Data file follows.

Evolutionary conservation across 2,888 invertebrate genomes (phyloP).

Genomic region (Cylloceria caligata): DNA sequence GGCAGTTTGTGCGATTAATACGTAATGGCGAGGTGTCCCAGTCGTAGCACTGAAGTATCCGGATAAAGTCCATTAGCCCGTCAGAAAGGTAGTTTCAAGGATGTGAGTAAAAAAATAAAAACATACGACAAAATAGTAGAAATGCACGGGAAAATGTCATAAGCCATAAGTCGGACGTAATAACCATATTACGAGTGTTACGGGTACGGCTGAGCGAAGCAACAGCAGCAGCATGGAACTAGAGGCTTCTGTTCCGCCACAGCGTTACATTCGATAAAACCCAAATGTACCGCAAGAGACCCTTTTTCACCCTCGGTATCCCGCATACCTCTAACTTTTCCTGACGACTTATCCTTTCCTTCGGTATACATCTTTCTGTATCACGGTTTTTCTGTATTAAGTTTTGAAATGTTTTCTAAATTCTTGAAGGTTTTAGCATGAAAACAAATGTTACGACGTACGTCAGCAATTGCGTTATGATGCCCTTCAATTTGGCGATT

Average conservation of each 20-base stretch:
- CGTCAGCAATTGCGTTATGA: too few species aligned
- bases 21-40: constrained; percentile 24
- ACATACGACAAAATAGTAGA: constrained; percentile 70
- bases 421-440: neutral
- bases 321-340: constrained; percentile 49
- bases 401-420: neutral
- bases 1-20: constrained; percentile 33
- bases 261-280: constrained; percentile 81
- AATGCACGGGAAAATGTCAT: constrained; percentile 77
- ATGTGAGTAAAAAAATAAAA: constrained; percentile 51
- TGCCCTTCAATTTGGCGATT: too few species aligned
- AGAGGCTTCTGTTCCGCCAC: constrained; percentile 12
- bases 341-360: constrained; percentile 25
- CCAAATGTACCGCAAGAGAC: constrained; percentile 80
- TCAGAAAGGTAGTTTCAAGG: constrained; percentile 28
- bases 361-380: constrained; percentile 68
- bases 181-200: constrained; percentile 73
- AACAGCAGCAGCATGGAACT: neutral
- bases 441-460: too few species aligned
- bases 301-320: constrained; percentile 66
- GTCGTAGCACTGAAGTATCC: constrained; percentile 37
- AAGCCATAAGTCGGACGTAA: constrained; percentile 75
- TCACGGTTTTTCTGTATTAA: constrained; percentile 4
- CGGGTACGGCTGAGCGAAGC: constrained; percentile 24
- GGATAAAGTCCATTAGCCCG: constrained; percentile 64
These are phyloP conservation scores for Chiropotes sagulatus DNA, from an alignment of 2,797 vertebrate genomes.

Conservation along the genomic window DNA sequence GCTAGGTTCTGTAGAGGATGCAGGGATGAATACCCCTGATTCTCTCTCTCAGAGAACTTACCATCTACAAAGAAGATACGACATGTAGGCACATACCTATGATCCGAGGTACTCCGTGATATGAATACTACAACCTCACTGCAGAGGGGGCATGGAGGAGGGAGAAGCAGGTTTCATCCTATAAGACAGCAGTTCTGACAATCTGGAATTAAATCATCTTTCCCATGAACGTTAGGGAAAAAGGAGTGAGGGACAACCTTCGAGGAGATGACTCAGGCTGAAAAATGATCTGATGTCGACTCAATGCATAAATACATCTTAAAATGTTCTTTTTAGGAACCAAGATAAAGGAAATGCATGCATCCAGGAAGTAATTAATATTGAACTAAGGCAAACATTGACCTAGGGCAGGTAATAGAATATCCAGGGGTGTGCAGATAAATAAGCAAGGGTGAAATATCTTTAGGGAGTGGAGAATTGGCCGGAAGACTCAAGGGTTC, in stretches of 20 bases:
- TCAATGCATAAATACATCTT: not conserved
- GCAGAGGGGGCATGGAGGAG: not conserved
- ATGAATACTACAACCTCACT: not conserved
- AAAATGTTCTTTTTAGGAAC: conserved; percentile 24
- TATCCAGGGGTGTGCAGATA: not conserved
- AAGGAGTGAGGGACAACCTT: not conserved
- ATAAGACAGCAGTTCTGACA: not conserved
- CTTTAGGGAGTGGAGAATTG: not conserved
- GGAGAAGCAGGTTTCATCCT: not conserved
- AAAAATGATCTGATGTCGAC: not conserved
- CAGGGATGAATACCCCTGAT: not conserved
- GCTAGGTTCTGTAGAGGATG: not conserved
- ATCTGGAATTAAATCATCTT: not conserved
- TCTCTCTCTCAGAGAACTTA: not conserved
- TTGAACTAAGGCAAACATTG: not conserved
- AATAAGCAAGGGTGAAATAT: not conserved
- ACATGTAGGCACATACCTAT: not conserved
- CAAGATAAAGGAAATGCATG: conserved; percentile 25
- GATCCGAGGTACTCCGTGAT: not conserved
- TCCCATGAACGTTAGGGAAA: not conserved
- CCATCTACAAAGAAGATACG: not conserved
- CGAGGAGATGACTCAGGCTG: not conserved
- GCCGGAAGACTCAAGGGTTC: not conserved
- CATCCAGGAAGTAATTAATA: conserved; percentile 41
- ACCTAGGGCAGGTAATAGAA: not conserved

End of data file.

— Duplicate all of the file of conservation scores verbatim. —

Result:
Evolutionary conservation across 2,888 invertebrate genomes (phyloP).

Genomic region (Cylloceria caligata): DNA sequence GGCAGTTTGTGCGATTAATACGTAATGGCGAGGTGTCCCAGTCGTAGCACTGAAGTATCCGGATAAAGTCCATTAGCCCGTCAGAAAGGTAGTTTCAAGGATGTGAGTAAAAAAATAAAAACATACGACAAAATAGTAGAAATGCACGGGAAAATGTCATAAGCCATAAGTCGGACGTAATAACCATATTACGAGTGTTACGGGTACGGCTGAGCGAAGCAACAGCAGCAGCATGGAACTAGAGGCTTCTGTTCCGCCACAGCGTTACATTCGATAAAACCCAAATGTACCGCAAGAGACCCTTTTTCACCCTCGGTATCCCGCATACCTCTAACTTTTCCTGACGACTTATCCTTTCCTTCGGTATACATCTTTCTGTATCACGGTTTTTCTGTATTAAGTTTTGAAATGTTTTCTAAATTCTTGAAGGTTTTAGCATGAAAACAAATGTTACGACGTACGTCAGCAATTGCGTTATGATGCCCTTCAATTTGGCGATT

Average conservation of each 20-base stretch:
- CGTCAGCAATTGCGTTATGA: too few species aligned
- bases 21-40: constrained; percentile 24
- ACATACGACAAAATAGTAGA: constrained; percentile 70
- bases 421-440: neutral
- bases 321-340: constrained; percentile 49
- bases 401-420: neutral
- bases 1-20: constrained; percentile 33
- bases 261-280: constrained; percentile 81
- AATGCACGGGAAAATGTCAT: constrained; percentile 77
- ATGTGAGTAAAAAAATAAAA: constrained; percentile 51
- TGCCCTTCAATTTGGCGATT: too few species aligned
- AGAGGCTTCTGTTCCGCCAC: constrained; percentile 12
- bases 341-360: constrained; percentile 25
- CCAAATGTACCGCAAGAGAC: constrained; percentile 80
- TCAGAAAGGTAGTTTCAAGG: constrained; percentile 28
- bases 361-380: constrained; percentile 68
- bases 181-200: constrained; percentile 73
- AACAGCAGCAGCATGGAACT: neutral
- bases 441-460: too few species aligned
- bases 301-320: constrained; percentile 66
- GTCGTAGCACTGAAGTATCC: constrained; percentile 37
- AAGCCATAAGTCGGACGTAA: constrained; percentile 75
- TCACGGTTTTTCTGTATTAA: constrained; percentile 4
- CGGGTACGGCTGAGCGAAGC: constrained; percentile 24
- GGATAAAGTCCATTAGCCCG: constrained; percentile 64
These are phyloP conservation scores for Chiropotes sagulatus DNA, from an alignment of 2,797 vertebrate genomes.

Conservation along the genomic window DNA sequence GCTAGGTTCTGTAGAGGATGCAGGGATGAATACCCCTGATTCTCTCTCTCAGAGAACTTACCATCTACAAAGAAGATACGACATGTAGGCACATACCTATGATCCGAGGTACTCCGTGATATGAATACTACAACCTCACTGCAGAGGGGGCATGGAGGAGGGAGAAGCAGGTTTCATCCTATAAGACAGCAGTTCTGACAATCTGGAATTAAATCATCTTTCCCATGAACGTTAGGGAAAAAGGAGTGAGGGACAACCTTCGAGGAGATGACTCAGGCTGAAAAATGATCTGATGTCGACTCAATGCATAAATACATCTTAAAATGTTCTTTTTAGGAACCAAGATAAAGGAAATGCATGCATCCAGGAAGTAATTAATATTGAACTAAGGCAAACATTGACCTAGGGCAGGTAATAGAATATCCAGGGGTGTGCAGATAAATAAGCAAGGGTGAAATATCTTTAGGGAGTGGAGAATTGGCCGGAAGACTCAAGGGTTC, in stretches of 20 bases:
- TCAATGCATAAATACATCTT: not conserved
- GCAGAGGGGGCATGGAGGAG: not conserved
- ATGAATACTACAACCTCACT: not conserved
- AAAATGTTCTTTTTAGGAAC: conserved; percentile 24
- TATCCAGGGGTGTGCAGATA: not conserved
- AAGGAGTGAGGGACAACCTT: not conserved
- ATAAGACAGCAGTTCTGACA: not conserved
- CTTTAGGGAGTGGAGAATTG: not conserved
- GGAGAAGCAGGTTTCATCCT: not conserved
- AAAAATGATCTGATGTCGAC: not conserved
- CAGGGATGAATACCCCTGAT: not conserved
- GCTAGGTTCTGTAGAGGATG: not conserved
- ATCTGGAATTAAATCATCTT: not conserved
- TCTCTCTCTCAGAGAACTTA: not conserved
- TTGAACTAAGGCAAACATTG: not conserved
- AATAAGCAAGGGTGAAATAT: not conserved
- ACATGTAGGCACATACCTAT: not conserved
- CAAGATAAAGGAAATGCATG: conserved; percentile 25
- GATCCGAGGTACTCCGTGAT: not conserved
- TCCCATGAACGTTAGGGAAA: not conserved
- CCATCTACAAAGAAGATACG: not conserved
- CGAGGAGATGACTCAGGCTG: not conserved
- GCCGGAAGACTCAAGGGTTC: not conserved
- CATCCAGGAAGTAATTAATA: conserved; percentile 41
- ACCTAGGGCAGGTAATAGAA: not conserved